(Updates with closing share price in eighth paragraph.)
May 8 (Bloomberg) -- Apollo Global Management LLC, the third-biggest U.S. private-equity firm, plans to expand its credit business far faster than its buyout activities, its chief executive officer said.
“We don’t see any reason why that can’t be a large multiple, frankly, of where we are today at $100 billion,” Leon Black said of Apollo’s credit operation, already the firm’s biggest unit, on a conference call today. “What we’ve tried to do in building our credit business is to create, if you will, a Chinese menu of different products across the yield and liquidity spectrum.”
Apollo, whose credit arm oversaw $18 billion in September 2009, has diversified its business beyond leveraged buyouts like larger peers Blackstone Group LP and Carlyle Group LP. LBOs will continue to be a profit center for New York-based Apollo, though as a business it’s not “terribly scalable,” said Black, who co-founded the company in 1990 with Josh Harris and Marc Rowan.
The firm, which managed assets of $159.3 billion as of March 31, said first-quarter profit fell 71 percent as its buyout holdings appreciated at a slower pace than a year ago and compensation increased to pay for the departure of President Marc Spilker. Economic net income after taxes, a measure of earnings excluding some compensation costs tied to Apollo’s 2011 IPO, decreased to $218.6 million, or 55 cents a share, from $763.6 million, or $1.89, a year earlier.
Analysts had expected per-share earnings of 56 cents, according to the average of 16 estimates in a Bloomberg survey.
Apollo has been one of the most active buyout firms in exiting investments over the past two years, taking advantage of rising markets to sell holdings and take companies public. The firm in the first quarter sold shares of aluminum producer Constellium NV and oil-and-gas producer Athlon Energy Inc., among others, according to Credit Suisse Group AG research. While fees earned for selling investments rose in the quarter, unrealized fees fell, reflecting slower appreciation in the firm’s existing holdings.
Apollo had “stronger than expected realized performance fees, primarily in the private-equity segment,” Sterne Agee & Leach Inc. analyst Jason Weyeneth said in an e-mail. “While we would generally expect a rebound from recent weakness off of these results, we believe discussions around the health of equity and credit markets, employee turnover and regulatory oversight will be the more likely driver” of the shares.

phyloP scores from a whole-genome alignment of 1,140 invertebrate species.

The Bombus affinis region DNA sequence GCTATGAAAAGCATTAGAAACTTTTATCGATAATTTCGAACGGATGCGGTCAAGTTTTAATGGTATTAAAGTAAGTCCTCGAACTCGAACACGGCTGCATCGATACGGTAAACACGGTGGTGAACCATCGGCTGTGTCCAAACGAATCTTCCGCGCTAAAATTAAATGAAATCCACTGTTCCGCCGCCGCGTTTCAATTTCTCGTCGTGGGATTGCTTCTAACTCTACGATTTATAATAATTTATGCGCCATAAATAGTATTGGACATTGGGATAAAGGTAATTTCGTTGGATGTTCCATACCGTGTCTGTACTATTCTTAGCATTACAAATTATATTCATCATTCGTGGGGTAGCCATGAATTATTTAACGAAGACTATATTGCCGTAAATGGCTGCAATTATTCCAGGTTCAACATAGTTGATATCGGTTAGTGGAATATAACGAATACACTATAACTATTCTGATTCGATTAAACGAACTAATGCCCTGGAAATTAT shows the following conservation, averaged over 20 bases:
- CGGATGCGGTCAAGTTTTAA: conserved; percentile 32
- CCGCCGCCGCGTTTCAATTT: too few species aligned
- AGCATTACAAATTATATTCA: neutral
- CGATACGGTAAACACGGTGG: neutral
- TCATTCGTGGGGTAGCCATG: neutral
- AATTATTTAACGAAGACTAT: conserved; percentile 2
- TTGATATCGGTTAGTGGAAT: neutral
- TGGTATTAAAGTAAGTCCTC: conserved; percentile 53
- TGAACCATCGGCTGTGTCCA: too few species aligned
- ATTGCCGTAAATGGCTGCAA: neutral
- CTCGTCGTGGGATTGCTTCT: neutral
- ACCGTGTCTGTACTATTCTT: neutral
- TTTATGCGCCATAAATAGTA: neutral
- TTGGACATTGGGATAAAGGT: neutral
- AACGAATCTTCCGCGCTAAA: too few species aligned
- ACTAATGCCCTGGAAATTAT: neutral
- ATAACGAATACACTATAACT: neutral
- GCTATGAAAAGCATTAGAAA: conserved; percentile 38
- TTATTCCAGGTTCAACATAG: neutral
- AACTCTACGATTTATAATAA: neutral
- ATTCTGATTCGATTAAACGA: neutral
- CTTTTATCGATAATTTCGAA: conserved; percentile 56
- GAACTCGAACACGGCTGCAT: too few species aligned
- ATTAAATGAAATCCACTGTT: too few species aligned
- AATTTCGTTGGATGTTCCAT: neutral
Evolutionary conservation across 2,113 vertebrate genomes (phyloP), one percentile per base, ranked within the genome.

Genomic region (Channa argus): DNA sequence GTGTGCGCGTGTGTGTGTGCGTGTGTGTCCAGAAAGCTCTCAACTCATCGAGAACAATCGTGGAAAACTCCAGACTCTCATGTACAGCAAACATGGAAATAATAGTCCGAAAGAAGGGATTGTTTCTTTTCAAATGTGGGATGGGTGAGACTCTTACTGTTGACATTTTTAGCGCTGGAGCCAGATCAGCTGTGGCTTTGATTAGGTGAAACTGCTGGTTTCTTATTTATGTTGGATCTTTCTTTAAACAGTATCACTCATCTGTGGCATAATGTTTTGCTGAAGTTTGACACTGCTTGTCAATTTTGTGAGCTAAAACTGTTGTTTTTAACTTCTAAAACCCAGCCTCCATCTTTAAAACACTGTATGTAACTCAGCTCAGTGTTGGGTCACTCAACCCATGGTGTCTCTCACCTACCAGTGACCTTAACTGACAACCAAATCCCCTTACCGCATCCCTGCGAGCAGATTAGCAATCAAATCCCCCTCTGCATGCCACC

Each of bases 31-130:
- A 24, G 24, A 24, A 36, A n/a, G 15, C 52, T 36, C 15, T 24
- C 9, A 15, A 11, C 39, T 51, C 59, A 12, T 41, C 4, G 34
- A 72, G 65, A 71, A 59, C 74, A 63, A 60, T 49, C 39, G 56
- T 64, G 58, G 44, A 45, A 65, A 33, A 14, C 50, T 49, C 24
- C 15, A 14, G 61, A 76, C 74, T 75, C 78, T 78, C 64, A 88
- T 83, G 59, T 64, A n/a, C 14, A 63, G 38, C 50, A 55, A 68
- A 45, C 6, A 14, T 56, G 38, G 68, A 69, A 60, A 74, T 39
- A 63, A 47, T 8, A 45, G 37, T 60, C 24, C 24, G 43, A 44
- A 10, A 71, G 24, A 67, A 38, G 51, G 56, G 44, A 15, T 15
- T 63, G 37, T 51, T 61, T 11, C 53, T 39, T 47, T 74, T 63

Apollo fell 3.2 percent to $25.97 at the close of trading in New York. The shares have dropped 18 percent this year, after gaining 82 percent in 2013.
The firm managed $101.2 billion in credit assets as of March 31, compared with $48.1 billion in private equity and $8.9 billion in real estate. Harris said clients are seeking credit offerings as they search for yielding investments, or assets that pay out income during the holding period, as interest rates remain near zero. Apollo is also increasing its lending to companies in Europe and the U.S., stepping into the void left by banks adapting to heightened capital standards.
“If you’re a pension fund, if you’re a sovereign-wealth fund, if you’re a high-net-worth individual, you’re looking for a place to hide in what is otherwise an overly valued environment,” Harris said on the call discussing the firm’s earnings, which traditionally was hosted by Spilker before his departure was announced. “Illiquid, opportunistic credit is really, in my opinion, the best opportunity in the world right now.”
Apollo said the value of its buyout holdings rose 2 percent in the first quarter, compared with 14 percent in the same period last year. Carlyle, the Washington-based alternative- asset manager, said its private-equity portfolio appreciated 8 percent in the quarter, compared with 4.5 percent at KKR & Co. and 7 percent at Blackstone, the largest manager of investment alternatives to stocks and bonds. KKR and Blackstone are based in New York.
The value of buyout holdings at private-equity firms affects economic net income, or ENI, because the metric in part depends on quarterly mark-to-market valuations of those investments. Accounting rules require the firms to value their portfolio holdings every quarter.
Apollo’s economic net income differs from U.S. generally accepted accounting principles. Net income under those standards, known as GAAP, decreased to $72.2 million, or 32 cents a share, from $249 million, or $1.59, a year earlier.
Private-equity firms pool money from investors including pension plans and endowments with a mandate to buy companies within about five to six years, then sell them and return the funds with a profit in a cycle lasting about 10 years. The firms, which use debt to finance the deals and amplify returns, typically charge an annual management fee equal to 1 percent to 2 percent of committed funds and keep 20 percent of profit from investments as a carried interest.
Apollo has recently lost several executives. Spilker plans to leave later this month three-and-a-half years after joining Apollo from Goldman Sachs Group Inc. A “significant increase” in compensation expenses was driven by a noncash expense of $45.6 million, or approximately 11 cents of pretax ENI per share, related to his departure, according to today’s statement.
Two senior partners in the private-equity group, Stan Parker and Jordan Zaken, also plan to depart, following colleagues Ali Rashid and Andy Africk, who left in the past year, according to a person with knowledge of the moves.
Apollo said it will pay stockholders a dividend of 84 cents a share on May 30.